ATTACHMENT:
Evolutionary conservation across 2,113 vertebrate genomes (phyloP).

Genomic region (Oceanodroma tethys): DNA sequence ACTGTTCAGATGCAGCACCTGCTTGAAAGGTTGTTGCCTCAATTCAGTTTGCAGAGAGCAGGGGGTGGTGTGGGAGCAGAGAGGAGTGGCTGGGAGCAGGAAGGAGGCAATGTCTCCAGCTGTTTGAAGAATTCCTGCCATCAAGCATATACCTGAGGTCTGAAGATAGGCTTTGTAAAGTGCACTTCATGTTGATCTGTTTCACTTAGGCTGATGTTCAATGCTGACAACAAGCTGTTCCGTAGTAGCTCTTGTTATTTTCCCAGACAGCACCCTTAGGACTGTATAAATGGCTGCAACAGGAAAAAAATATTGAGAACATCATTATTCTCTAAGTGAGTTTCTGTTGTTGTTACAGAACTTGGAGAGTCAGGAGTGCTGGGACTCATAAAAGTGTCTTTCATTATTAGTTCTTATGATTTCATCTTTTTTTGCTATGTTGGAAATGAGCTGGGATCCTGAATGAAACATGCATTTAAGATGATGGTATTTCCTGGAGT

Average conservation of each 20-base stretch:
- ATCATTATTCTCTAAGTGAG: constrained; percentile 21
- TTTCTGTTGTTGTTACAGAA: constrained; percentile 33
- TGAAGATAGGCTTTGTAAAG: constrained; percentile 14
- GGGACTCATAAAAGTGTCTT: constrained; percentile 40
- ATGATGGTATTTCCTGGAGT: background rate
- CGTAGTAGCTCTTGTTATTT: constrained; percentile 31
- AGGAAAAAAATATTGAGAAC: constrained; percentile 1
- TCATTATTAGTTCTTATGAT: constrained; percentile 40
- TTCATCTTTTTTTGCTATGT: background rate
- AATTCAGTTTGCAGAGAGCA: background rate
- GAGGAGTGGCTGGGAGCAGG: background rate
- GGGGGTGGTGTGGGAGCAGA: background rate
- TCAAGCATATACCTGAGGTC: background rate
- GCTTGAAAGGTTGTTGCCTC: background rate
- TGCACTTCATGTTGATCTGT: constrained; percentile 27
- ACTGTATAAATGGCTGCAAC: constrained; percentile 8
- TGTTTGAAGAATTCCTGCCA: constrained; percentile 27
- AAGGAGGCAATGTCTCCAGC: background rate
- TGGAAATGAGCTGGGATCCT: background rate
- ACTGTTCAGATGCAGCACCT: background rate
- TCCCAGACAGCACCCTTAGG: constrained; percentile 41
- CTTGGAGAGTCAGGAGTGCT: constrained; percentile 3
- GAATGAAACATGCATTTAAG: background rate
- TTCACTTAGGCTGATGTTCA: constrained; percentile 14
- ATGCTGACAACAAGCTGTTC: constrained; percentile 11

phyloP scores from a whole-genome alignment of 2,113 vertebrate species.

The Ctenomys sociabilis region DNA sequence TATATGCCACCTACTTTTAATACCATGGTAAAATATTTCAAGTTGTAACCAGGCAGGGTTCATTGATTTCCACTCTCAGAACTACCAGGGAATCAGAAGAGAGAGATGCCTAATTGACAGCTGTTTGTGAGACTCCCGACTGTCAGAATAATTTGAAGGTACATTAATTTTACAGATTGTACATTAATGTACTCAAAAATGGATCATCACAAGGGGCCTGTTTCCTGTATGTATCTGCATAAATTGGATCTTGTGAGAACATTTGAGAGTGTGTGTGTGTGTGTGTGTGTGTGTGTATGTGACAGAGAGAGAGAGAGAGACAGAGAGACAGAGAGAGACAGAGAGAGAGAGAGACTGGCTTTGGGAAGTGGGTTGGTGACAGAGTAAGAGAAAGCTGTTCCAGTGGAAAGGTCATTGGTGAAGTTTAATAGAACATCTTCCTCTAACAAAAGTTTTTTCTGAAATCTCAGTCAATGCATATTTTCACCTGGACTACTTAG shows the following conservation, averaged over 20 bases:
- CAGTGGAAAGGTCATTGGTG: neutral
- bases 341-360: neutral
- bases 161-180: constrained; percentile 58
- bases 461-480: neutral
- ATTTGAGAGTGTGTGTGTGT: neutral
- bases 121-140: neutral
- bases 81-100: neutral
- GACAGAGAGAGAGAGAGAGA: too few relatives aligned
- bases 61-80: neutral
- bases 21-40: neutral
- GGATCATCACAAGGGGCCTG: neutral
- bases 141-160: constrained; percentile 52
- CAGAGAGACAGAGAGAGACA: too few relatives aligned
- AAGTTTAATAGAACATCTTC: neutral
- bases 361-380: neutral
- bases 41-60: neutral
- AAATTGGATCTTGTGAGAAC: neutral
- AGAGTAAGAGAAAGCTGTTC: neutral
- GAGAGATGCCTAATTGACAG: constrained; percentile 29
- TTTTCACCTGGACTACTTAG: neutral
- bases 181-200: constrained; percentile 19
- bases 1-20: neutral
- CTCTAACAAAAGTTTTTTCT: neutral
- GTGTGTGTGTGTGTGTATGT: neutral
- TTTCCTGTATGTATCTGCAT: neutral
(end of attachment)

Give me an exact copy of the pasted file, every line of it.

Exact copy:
Evolutionary conservation across 2,113 vertebrate genomes (phyloP).

Genomic region (Oceanodroma tethys): DNA sequence ACTGTTCAGATGCAGCACCTGCTTGAAAGGTTGTTGCCTCAATTCAGTTTGCAGAGAGCAGGGGGTGGTGTGGGAGCAGAGAGGAGTGGCTGGGAGCAGGAAGGAGGCAATGTCTCCAGCTGTTTGAAGAATTCCTGCCATCAAGCATATACCTGAGGTCTGAAGATAGGCTTTGTAAAGTGCACTTCATGTTGATCTGTTTCACTTAGGCTGATGTTCAATGCTGACAACAAGCTGTTCCGTAGTAGCTCTTGTTATTTTCCCAGACAGCACCCTTAGGACTGTATAAATGGCTGCAACAGGAAAAAAATATTGAGAACATCATTATTCTCTAAGTGAGTTTCTGTTGTTGTTACAGAACTTGGAGAGTCAGGAGTGCTGGGACTCATAAAAGTGTCTTTCATTATTAGTTCTTATGATTTCATCTTTTTTTGCTATGTTGGAAATGAGCTGGGATCCTGAATGAAACATGCATTTAAGATGATGGTATTTCCTGGAGT

Average conservation of each 20-base stretch:
- ATCATTATTCTCTAAGTGAG: constrained; percentile 21
- TTTCTGTTGTTGTTACAGAA: constrained; percentile 33
- TGAAGATAGGCTTTGTAAAG: constrained; percentile 14
- GGGACTCATAAAAGTGTCTT: constrained; percentile 40
- ATGATGGTATTTCCTGGAGT: background rate
- CGTAGTAGCTCTTGTTATTT: constrained; percentile 31
- AGGAAAAAAATATTGAGAAC: constrained; percentile 1
- TCATTATTAGTTCTTATGAT: constrained; percentile 40
- TTCATCTTTTTTTGCTATGT: background rate
- AATTCAGTTTGCAGAGAGCA: background rate
- GAGGAGTGGCTGGGAGCAGG: background rate
- GGGGGTGGTGTGGGAGCAGA: background rate
- TCAAGCATATACCTGAGGTC: background rate
- GCTTGAAAGGTTGTTGCCTC: background rate
- TGCACTTCATGTTGATCTGT: constrained; percentile 27
- ACTGTATAAATGGCTGCAAC: constrained; percentile 8
- TGTTTGAAGAATTCCTGCCA: constrained; percentile 27
- AAGGAGGCAATGTCTCCAGC: background rate
- TGGAAATGAGCTGGGATCCT: background rate
- ACTGTTCAGATGCAGCACCT: background rate
- TCCCAGACAGCACCCTTAGG: constrained; percentile 41
- CTTGGAGAGTCAGGAGTGCT: constrained; percentile 3
- GAATGAAACATGCATTTAAG: background rate
- TTCACTTAGGCTGATGTTCA: constrained; percentile 14
- ATGCTGACAACAAGCTGTTC: constrained; percentile 11

phyloP scores from a whole-genome alignment of 2,113 vertebrate species.

The Ctenomys sociabilis region DNA sequence TATATGCCACCTACTTTTAATACCATGGTAAAATATTTCAAGTTGTAACCAGGCAGGGTTCATTGATTTCCACTCTCAGAACTACCAGGGAATCAGAAGAGAGAGATGCCTAATTGACAGCTGTTTGTGAGACTCCCGACTGTCAGAATAATTTGAAGGTACATTAATTTTACAGATTGTACATTAATGTACTCAAAAATGGATCATCACAAGGGGCCTGTTTCCTGTATGTATCTGCATAAATTGGATCTTGTGAGAACATTTGAGAGTGTGTGTGTGTGTGTGTGTGTGTGTGTATGTGACAGAGAGAGAGAGAGAGACAGAGAGACAGAGAGAGACAGAGAGAGAGAGAGACTGGCTTTGGGAAGTGGGTTGGTGACAGAGTAAGAGAAAGCTGTTCCAGTGGAAAGGTCATTGGTGAAGTTTAATAGAACATCTTCCTCTAACAAAAGTTTTTTCTGAAATCTCAGTCAATGCATATTTTCACCTGGACTACTTAG shows the following conservation, averaged over 20 bases:
- CAGTGGAAAGGTCATTGGTG: neutral
- bases 341-360: neutral
- bases 161-180: constrained; percentile 58
- bases 461-480: neutral
- ATTTGAGAGTGTGTGTGTGT: neutral
- bases 121-140: neutral
- bases 81-100: neutral
- GACAGAGAGAGAGAGAGAGA: too few relatives aligned
- bases 61-80: neutral
- bases 21-40: neutral
- GGATCATCACAAGGGGCCTG: neutral
- bases 141-160: constrained; percentile 52
- CAGAGAGACAGAGAGAGACA: too few relatives aligned
- AAGTTTAATAGAACATCTTC: neutral
- bases 361-380: neutral
- bases 41-60: neutral
- AAATTGGATCTTGTGAGAAC: neutral
- AGAGTAAGAGAAAGCTGTTC: neutral
- GAGAGATGCCTAATTGACAG: constrained; percentile 29
- TTTTCACCTGGACTACTTAG: neutral
- bases 181-200: constrained; percentile 19
- bases 1-20: neutral
- CTCTAACAAAAGTTTTTTCT: neutral
- GTGTGTGTGTGTGTGTATGT: neutral
- TTTCCTGTATGTATCTGCAT: neutral